Dr Reddy’s Laboratories and Global Response Aid (GRA) on January 27 announced the termination of Avigan (favipiravir) clinical trial conducted in Kuwait on moderate to severe COVID-19 patients in a hospital setting, as the data failed to show a statistically significant difference for the primary endpoint.
The data from the Kuwait study involving moderate-severe COVID-19 hospitalised patients did not show a statistically significant difference for the primary endpoint or the time taken to resolve hypoxia. However, low-risk category COVID-19 patients on the broad spectrum antiviral got discharged three days ahead of the placebo group.
GRA is an alliance focused on improving medical supply chain worldwide. Hypoxia is a condition in which the body is deprived of adequate oxygen supply. Hypoxia is the major symptom in patients with moderate-severe COVID-19.
While it took seven days or a day less than placebo for resolution of hypoxia in the Avigan arm.
Dr Reddy's said the full data analysis on 353 subjects would be available by the end of February 2021.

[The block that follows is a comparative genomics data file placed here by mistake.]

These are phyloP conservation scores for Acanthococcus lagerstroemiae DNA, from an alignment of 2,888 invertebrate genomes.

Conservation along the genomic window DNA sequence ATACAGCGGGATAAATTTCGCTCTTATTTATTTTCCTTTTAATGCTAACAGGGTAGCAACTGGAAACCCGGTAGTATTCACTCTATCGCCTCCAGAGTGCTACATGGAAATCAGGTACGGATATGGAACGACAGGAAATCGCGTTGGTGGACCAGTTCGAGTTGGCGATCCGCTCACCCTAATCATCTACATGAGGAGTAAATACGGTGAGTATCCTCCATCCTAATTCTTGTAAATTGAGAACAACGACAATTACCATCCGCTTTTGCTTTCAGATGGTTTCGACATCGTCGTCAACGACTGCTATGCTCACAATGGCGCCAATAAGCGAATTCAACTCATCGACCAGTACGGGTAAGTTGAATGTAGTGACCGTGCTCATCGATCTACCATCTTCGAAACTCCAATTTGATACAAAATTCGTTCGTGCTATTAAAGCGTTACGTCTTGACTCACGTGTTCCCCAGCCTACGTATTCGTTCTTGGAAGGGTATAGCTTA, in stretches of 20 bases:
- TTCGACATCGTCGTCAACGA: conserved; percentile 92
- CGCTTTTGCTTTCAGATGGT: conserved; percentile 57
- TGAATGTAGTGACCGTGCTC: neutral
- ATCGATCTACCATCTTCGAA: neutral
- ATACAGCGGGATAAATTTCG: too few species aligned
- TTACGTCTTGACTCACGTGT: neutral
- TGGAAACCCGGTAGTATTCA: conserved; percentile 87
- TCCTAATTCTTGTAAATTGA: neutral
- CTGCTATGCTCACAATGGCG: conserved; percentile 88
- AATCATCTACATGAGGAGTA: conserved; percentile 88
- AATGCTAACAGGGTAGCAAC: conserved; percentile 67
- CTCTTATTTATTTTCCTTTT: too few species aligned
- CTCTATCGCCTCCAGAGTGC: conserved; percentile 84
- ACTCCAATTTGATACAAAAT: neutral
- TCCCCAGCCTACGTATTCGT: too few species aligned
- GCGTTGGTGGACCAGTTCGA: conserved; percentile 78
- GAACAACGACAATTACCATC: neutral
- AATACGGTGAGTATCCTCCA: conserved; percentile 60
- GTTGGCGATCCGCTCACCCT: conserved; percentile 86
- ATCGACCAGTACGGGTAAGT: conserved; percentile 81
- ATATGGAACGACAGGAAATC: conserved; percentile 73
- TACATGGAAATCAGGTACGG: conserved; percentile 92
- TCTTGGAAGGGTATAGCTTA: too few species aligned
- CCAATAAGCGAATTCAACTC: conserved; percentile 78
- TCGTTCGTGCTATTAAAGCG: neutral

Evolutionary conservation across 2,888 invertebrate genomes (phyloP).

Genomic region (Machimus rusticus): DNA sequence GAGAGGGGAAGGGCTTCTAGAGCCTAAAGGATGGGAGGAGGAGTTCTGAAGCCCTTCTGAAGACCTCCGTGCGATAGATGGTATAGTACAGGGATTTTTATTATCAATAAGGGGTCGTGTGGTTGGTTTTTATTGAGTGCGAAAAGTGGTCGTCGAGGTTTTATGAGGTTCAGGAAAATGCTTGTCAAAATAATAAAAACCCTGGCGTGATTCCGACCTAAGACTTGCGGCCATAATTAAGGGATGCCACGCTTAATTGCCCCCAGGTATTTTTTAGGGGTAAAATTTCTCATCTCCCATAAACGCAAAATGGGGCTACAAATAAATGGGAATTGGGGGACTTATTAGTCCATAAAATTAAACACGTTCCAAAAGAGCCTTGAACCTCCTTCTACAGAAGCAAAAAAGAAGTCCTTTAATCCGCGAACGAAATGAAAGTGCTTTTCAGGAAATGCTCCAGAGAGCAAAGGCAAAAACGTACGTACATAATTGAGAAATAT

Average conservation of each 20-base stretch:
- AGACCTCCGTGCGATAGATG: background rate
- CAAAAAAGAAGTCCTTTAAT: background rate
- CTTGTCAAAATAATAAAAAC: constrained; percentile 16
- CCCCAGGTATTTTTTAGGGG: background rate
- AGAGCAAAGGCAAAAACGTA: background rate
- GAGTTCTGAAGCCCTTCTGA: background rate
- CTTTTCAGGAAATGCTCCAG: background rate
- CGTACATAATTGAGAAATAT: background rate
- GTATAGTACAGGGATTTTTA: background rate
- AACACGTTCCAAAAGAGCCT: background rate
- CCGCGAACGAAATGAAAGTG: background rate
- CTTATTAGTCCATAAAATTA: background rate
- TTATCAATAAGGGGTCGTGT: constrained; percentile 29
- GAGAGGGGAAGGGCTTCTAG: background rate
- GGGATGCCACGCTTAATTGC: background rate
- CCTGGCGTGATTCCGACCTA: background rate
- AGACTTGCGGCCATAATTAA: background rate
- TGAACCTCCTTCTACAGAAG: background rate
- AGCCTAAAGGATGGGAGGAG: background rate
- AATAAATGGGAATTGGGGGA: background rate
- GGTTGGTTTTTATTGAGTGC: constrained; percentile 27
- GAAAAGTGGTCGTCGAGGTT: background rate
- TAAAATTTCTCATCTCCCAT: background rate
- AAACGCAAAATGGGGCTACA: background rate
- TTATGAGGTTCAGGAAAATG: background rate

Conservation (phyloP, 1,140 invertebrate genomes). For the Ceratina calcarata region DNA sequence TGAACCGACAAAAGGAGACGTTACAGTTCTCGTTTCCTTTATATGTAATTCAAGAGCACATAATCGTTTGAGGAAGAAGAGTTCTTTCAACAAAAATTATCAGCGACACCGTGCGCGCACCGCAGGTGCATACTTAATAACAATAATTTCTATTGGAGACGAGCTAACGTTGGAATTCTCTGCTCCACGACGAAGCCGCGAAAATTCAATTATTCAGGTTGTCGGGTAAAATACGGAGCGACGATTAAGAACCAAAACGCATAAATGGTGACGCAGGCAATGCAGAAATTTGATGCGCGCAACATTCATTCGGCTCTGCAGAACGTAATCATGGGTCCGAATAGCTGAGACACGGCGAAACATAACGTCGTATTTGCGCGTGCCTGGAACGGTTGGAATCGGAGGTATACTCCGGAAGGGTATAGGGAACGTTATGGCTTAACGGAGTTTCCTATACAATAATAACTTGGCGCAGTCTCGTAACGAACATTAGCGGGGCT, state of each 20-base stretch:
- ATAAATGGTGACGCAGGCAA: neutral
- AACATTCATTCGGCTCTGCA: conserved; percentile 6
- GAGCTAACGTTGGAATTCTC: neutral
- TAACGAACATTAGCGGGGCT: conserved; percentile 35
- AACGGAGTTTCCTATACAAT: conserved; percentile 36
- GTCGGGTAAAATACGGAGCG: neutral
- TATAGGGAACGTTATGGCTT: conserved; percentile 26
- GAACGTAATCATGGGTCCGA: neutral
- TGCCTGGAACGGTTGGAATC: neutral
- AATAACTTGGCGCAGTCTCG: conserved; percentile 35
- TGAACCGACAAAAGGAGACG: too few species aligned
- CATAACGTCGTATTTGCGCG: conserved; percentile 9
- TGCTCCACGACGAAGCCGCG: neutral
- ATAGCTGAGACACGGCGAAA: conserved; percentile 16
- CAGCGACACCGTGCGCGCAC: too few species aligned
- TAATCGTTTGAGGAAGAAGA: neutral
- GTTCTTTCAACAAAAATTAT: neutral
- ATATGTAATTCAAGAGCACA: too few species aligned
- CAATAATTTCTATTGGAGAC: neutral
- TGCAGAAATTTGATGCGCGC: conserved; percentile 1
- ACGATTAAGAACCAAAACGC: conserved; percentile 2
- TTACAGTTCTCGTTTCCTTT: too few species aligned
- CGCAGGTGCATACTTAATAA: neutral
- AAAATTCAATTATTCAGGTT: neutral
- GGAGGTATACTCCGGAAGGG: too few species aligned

The drugmaker said a sub-group analysis carried out on 181 subjects in the low-risk category had shown patients on Avigan getting discharged three days ahead of the placebo group.
"The sub-group analysis of the low-risk study cohort (n=181) demonstrated a 3 day earlier discharge in Avigan group compared to a placebo group (8 days vs 11 days; p=0.0063) for time to hospital discharge secondary endpoint," Dr Reddy's said in a statement.
"The subgroup analysis data during the initial interim analysis points towards the hypothesis with clinically significant insights from this study that an antiviral drug like Avigan may be effective as part of early treatment initiation in COVID 19 patients and not effective in the late-stage hospital treatment for moderate and severe COVID 19 patients," Dr Reddy's added.
The hospitalised patient study, conducted in Kuwait, on moderate to severe patients was one of the studies in the overall clinical program for Avigan, spanning the spectrum of asymptomatic to severe cases of COVID-19 in both outpatient and in-patient setting.
Dr Reddy's said the Phase-III study, being conducted in an outpatient setting on patients with mild to moderate symptoms in North America in partnership with Appili Therapuetics and Global Response Aid, will continue.
Dr Reddy's last year entered into a three-way deal with Japanese drugmaker Fujifilm and Dubai-based Global Response Aid to manufacture and sell its flu drug Avigan (favipiravir) for the potential treatment of COVID-19,
Favipiravir was approved in India for restricted emergency use on patients with low to moderate COVID-19. Dr Reddy's along with over dozen companies have launched are selling the drug in India.